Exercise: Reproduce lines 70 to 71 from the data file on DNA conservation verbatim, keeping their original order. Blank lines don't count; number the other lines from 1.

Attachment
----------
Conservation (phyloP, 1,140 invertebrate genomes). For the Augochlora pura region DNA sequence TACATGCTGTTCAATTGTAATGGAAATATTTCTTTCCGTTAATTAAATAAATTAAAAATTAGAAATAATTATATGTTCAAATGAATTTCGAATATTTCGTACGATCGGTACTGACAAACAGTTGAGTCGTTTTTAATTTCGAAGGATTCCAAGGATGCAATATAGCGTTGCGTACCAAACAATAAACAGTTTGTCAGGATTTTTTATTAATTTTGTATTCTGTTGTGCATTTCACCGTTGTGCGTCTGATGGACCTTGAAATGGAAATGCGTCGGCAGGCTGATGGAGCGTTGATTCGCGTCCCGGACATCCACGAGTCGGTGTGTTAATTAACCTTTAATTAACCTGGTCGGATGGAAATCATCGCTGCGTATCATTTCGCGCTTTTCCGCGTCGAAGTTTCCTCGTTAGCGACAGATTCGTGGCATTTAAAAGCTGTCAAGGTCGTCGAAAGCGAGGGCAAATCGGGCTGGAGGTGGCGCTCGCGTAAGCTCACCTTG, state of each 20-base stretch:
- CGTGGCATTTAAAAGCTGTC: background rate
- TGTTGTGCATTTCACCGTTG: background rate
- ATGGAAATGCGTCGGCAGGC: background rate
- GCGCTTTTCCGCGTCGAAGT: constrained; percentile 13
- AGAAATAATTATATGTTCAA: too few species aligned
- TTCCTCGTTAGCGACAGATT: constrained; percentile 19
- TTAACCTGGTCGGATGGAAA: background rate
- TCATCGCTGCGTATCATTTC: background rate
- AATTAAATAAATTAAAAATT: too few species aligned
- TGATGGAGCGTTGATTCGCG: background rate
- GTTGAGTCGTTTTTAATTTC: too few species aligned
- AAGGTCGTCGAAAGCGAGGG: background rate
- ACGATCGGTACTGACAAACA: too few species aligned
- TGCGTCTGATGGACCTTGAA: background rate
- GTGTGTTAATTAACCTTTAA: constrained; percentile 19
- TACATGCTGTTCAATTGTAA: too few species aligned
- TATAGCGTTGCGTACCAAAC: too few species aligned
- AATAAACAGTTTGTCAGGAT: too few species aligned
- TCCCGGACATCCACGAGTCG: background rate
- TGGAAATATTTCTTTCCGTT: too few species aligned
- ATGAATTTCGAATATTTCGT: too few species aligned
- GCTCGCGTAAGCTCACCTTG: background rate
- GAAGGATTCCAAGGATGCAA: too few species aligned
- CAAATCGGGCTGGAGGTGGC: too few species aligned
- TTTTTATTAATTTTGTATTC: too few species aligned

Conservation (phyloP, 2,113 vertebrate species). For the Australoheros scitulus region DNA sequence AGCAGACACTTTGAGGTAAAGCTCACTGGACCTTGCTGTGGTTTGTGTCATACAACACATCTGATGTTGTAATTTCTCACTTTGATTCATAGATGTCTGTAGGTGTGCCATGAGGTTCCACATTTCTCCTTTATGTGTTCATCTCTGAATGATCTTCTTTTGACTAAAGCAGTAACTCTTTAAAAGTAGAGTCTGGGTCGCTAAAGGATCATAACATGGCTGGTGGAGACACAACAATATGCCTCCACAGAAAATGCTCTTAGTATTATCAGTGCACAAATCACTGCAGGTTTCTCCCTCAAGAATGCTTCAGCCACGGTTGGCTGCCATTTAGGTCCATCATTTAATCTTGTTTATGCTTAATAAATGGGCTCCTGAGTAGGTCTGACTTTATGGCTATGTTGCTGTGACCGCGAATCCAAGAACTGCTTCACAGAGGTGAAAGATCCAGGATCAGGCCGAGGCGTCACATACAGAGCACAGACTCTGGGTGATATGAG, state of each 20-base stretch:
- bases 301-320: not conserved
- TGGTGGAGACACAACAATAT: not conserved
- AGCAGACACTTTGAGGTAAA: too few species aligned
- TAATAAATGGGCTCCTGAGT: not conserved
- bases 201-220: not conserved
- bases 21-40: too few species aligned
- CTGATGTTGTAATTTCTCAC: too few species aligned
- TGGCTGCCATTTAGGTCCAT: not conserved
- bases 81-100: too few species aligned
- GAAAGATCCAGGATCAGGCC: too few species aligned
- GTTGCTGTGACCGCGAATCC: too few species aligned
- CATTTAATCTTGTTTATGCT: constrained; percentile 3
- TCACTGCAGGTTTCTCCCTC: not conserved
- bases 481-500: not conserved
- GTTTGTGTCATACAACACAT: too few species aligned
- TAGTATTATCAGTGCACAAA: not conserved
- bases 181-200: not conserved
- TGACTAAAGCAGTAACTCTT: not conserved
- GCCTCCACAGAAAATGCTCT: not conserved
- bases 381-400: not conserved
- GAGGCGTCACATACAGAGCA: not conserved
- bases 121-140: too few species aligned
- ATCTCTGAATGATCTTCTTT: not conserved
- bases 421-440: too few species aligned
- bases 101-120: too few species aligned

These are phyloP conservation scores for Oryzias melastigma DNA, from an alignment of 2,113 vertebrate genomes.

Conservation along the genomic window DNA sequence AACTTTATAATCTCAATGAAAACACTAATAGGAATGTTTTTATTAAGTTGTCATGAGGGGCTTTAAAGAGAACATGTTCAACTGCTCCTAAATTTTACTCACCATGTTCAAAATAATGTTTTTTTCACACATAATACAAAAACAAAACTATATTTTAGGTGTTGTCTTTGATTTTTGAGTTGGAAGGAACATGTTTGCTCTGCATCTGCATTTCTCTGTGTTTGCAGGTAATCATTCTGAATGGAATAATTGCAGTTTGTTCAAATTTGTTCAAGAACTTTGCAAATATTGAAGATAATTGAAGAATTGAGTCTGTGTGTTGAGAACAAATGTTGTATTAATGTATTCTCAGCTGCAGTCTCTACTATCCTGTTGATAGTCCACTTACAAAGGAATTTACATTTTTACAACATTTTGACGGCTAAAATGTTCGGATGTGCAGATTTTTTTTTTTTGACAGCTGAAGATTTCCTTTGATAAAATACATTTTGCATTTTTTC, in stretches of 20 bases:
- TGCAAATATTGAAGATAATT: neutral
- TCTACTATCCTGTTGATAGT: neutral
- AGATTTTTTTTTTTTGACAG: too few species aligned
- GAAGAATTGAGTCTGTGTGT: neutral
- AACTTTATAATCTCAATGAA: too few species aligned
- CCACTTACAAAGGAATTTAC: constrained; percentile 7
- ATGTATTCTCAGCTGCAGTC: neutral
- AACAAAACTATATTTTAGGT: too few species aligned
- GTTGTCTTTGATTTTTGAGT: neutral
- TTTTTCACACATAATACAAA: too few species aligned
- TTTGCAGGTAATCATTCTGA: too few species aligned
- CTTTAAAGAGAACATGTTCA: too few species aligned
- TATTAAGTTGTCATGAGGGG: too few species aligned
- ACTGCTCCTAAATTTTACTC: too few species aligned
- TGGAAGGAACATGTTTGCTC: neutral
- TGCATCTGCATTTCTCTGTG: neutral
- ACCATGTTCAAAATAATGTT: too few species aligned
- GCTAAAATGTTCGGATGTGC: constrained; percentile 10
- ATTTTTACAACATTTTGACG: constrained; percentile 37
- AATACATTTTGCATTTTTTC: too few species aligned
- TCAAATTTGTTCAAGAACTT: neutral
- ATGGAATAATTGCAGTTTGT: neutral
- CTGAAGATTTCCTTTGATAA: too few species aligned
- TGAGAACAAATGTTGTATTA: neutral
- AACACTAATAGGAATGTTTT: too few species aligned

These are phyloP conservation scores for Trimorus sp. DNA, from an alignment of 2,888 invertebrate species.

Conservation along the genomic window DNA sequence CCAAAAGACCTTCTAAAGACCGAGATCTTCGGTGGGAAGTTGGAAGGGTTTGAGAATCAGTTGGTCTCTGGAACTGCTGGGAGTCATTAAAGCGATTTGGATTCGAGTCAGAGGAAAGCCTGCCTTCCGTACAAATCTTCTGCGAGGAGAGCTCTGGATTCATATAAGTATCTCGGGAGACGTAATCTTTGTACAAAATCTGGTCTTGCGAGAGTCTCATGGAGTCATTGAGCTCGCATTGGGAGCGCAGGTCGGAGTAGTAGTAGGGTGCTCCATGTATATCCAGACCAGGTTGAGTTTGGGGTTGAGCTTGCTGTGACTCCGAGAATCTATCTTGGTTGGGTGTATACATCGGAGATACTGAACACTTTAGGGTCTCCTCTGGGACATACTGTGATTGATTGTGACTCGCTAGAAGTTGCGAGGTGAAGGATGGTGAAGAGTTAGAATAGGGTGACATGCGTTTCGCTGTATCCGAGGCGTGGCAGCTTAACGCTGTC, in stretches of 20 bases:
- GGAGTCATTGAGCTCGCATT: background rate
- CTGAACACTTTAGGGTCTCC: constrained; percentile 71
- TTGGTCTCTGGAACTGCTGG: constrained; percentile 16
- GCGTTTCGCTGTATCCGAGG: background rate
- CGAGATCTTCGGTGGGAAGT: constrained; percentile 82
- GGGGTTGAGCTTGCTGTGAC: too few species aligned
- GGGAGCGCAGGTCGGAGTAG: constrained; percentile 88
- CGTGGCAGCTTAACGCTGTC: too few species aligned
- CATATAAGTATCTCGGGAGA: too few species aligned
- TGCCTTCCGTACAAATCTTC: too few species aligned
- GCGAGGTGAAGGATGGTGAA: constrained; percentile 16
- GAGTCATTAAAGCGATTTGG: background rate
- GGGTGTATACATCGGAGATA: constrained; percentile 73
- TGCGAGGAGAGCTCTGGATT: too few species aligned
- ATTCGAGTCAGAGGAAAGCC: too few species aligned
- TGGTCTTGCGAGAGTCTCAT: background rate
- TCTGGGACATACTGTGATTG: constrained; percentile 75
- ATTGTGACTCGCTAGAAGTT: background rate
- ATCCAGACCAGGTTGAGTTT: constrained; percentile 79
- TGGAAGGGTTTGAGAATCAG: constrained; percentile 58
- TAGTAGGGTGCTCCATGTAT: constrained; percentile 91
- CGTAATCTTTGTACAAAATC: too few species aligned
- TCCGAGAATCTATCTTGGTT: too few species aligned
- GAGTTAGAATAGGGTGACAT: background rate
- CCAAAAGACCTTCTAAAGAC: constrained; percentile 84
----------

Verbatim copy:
- TGCATCTGCATTTCTCTGTG: neutral
- ACCATGTTCAAAATAATGTT: too few species aligned